Let $A$ and $B$ be nonempty finite sets of cardinalities $n$ and $m$, respectively. The distance between two functions $f, g : A \to B$ is defined as the number of disagreements between them, that is, $$ d(f,g) := \# \{x\in A : f(x) \neq g(x)\}. $$

Let $ 0 < k < n$. A set $F \subset B^A$ is called $k$-separated if $d(f,g) \ge k$ for every pair of distinct elements $f,g \in F$.

Main question: Is there an exact formula for the maximal cardinality $S(n,m,k)$ of a $k$-separated set?

Subsidiary question: Is there a simple combinatorial description of a $k$-separated set of maximal (or nearly maximal) cardinality?

It's easy to give bounds. The cardinality of a ``closed'' ball of radius $r$ is $$ B(n,m,r) := \sum_{j=0}^{r} \binom{n}{j} (m-1)^j. $$ If $M$ is a $k$-separated set of maximal cardinality (and therefore maximal) then the balls centered at points of $M$ and of radii $k-1$ (resp. $\lfloor k/2 \rfloor$) cover $B^A$ (resp. are disjoint), so: $$ \frac{m^n}{B(n,m,k-1)} \le S(n,m,k) \le \frac{m^n}{B(n,m,\lfloor k/2 \rfloor)} $$

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    $\begingroup$ I'm afraid a good answer to this question would be an exposition of a large part of coding theory. Since I'm not qualified to write that, let me just refer to the Wikipedia article en.wikipedia.org/wiki/Coding_theory, in particular the section on channel coding. $\endgroup$ – Andreas Blass Sep 28 '16 at 19:47
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    $\begingroup$ Already for $m=2$ this problem is famous: it is a central question in the coding theory, there are various estimates, and rarely exact values are known. $\endgroup$ – Fedor Petrov Sep 28 '16 at 19:49
  • $\begingroup$ Thanks Adreas and Fedor. Now I see that d is called the Hamming distance. $\endgroup$ – Jairo Bochi Sep 28 '16 at 19:56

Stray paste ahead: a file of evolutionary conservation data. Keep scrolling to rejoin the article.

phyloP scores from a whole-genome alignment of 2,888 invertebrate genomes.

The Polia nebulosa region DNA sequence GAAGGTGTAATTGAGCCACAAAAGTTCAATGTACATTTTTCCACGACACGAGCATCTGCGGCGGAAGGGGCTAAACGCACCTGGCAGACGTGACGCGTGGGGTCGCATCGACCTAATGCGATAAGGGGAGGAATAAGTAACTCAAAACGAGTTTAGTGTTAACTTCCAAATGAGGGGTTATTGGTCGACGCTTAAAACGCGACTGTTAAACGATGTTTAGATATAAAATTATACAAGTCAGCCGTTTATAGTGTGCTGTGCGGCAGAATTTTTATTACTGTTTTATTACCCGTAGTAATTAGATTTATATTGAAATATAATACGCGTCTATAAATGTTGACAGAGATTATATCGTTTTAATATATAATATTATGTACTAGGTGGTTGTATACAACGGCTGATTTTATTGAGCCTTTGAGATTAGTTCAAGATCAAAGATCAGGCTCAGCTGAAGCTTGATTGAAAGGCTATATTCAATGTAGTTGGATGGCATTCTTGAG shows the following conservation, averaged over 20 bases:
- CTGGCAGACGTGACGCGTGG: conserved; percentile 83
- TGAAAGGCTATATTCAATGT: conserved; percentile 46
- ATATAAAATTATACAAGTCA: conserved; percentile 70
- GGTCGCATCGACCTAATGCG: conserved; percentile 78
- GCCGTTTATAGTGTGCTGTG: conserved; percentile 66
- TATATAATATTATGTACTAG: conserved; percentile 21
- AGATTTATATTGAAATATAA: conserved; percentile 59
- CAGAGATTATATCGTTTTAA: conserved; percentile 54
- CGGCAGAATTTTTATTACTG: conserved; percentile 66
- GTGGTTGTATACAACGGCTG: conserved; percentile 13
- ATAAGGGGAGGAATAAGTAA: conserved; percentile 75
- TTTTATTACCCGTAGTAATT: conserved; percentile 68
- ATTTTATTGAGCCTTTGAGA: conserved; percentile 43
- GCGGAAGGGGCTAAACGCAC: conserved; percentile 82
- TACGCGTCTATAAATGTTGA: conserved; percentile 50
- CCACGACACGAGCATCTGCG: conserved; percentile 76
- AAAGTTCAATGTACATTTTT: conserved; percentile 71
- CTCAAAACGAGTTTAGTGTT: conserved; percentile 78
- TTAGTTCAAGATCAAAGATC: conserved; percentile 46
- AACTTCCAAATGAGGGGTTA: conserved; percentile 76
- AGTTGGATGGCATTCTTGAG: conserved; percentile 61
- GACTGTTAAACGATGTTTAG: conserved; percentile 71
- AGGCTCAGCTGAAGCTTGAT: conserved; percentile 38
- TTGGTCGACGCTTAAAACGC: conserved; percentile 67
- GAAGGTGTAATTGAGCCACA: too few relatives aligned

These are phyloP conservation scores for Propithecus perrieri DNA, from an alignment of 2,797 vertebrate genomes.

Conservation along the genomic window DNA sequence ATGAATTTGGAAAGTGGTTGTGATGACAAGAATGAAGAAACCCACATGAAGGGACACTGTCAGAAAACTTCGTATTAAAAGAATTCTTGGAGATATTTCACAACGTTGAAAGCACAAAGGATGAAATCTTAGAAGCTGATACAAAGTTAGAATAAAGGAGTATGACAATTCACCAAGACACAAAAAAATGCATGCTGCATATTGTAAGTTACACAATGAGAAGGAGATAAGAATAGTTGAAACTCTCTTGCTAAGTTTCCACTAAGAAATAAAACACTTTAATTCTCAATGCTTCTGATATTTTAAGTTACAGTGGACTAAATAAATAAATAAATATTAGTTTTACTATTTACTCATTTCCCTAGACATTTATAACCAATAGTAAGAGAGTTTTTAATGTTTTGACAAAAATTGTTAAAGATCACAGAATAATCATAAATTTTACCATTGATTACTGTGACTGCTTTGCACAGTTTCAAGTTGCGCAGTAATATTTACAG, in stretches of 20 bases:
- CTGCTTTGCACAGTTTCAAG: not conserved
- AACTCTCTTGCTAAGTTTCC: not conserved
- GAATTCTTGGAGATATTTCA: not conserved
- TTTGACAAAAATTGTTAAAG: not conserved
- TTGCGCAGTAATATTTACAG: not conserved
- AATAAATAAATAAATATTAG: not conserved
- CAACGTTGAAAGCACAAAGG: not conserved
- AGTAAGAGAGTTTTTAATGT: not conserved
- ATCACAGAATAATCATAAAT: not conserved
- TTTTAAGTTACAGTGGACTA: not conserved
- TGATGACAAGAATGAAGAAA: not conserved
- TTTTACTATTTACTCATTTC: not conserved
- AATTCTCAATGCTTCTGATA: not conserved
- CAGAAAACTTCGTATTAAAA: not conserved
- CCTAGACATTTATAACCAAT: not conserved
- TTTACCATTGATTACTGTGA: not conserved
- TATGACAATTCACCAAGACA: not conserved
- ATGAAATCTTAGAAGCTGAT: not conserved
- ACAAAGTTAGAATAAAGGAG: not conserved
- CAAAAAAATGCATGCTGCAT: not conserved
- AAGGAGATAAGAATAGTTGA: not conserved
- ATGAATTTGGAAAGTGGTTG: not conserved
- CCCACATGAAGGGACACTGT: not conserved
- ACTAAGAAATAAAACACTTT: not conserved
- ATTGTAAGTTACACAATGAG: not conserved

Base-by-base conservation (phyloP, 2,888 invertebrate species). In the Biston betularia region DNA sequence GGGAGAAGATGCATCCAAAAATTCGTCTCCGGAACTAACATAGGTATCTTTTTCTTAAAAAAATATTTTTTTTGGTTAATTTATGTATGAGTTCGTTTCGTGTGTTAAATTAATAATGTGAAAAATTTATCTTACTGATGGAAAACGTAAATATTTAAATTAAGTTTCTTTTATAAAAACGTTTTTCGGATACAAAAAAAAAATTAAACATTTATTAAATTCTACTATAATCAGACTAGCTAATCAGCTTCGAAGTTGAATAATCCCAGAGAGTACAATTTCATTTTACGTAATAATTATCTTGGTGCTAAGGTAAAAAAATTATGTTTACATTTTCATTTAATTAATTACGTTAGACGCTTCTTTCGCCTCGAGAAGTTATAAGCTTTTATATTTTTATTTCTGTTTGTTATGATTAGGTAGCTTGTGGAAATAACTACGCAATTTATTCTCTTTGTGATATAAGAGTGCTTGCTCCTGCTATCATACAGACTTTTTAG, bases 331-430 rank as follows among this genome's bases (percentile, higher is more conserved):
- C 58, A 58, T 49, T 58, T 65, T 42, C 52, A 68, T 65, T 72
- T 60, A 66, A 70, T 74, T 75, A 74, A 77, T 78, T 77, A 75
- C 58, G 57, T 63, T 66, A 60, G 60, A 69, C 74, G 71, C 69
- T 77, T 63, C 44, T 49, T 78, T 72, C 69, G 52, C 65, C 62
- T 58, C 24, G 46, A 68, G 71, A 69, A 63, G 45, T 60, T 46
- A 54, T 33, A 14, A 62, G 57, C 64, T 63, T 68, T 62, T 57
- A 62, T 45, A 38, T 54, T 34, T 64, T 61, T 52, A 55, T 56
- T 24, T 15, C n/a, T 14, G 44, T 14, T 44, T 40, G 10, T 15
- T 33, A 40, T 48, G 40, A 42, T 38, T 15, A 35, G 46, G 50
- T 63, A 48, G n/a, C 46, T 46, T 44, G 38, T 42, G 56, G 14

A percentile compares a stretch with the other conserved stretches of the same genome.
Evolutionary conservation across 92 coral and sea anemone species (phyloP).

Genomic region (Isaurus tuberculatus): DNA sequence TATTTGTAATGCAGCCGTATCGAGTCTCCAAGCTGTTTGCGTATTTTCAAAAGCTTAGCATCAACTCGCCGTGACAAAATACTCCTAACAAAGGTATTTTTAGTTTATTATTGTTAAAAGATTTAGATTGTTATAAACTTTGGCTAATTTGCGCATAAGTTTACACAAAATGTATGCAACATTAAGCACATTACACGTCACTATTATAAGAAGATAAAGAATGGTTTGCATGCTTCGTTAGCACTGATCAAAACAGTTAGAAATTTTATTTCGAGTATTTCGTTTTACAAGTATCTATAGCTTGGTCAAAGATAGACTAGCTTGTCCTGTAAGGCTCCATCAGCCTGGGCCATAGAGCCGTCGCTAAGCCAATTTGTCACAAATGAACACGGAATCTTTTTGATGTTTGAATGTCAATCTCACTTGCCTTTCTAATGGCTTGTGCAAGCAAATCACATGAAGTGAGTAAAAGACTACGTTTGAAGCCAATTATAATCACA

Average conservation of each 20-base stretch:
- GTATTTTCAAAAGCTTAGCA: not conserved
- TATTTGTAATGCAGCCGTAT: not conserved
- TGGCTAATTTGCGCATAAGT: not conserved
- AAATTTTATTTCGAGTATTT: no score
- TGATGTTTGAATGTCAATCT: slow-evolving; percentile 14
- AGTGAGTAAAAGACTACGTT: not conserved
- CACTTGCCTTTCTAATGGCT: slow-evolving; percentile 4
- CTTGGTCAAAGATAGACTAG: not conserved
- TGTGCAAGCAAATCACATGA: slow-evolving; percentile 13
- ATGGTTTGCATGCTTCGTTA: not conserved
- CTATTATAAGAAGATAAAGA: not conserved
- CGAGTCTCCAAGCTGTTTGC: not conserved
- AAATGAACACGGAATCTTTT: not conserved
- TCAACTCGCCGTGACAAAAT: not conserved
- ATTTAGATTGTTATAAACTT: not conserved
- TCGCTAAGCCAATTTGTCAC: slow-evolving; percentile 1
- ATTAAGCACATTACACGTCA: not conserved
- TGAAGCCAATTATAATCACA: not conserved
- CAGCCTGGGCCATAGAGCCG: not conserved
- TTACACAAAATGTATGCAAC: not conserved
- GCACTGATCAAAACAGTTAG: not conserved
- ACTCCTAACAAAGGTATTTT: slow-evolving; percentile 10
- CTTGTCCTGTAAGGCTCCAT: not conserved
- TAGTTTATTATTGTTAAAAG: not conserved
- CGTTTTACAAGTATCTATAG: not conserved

• $\begingroup$ This seems to be a good entry point in the theory: en.wikipedia.org/wiki/Hamming_bound It's seems clear that the short answers to my questions are "no"s. $\endgroup$ – Jairo Bochi Sep 28 '16 at 20:10

Expanding on the comments of Andreas and Fedor I will point out a resource where this data is kept track of. This will give some measure of how unknown these numbers are (and when they are actually known).

For $m=2$ you are looking for the largest binary code of length $n$ with minimum distance $k$. Which as Fedor says is a a famous problem. Let $A(n,d)$ denote the maximum number codewords in binary code of length $n$ with minimum distance $d$. We have $A(n-1,2d-1) = A(n, 2d)$ so we can restrict attention to even minimum distance. There was a table for $A(n,d)$ in the paper Bounds for Binary Codes of Length Less than 25 by Best, Brouwer, MacWilliams, Odlyzko, and Sloane from 1978.

Brouwer has a table on his webpage with updates to the table from the article above. On the Andries E. Brouwer's homepage you can find links to tables (with references) for $m=2,3,4,5$ (i.e. binary, ternary, etc.) and small $n$. The tables should be up to date, I see references as recent as 2016 on the pages for $m =3,4,5$.

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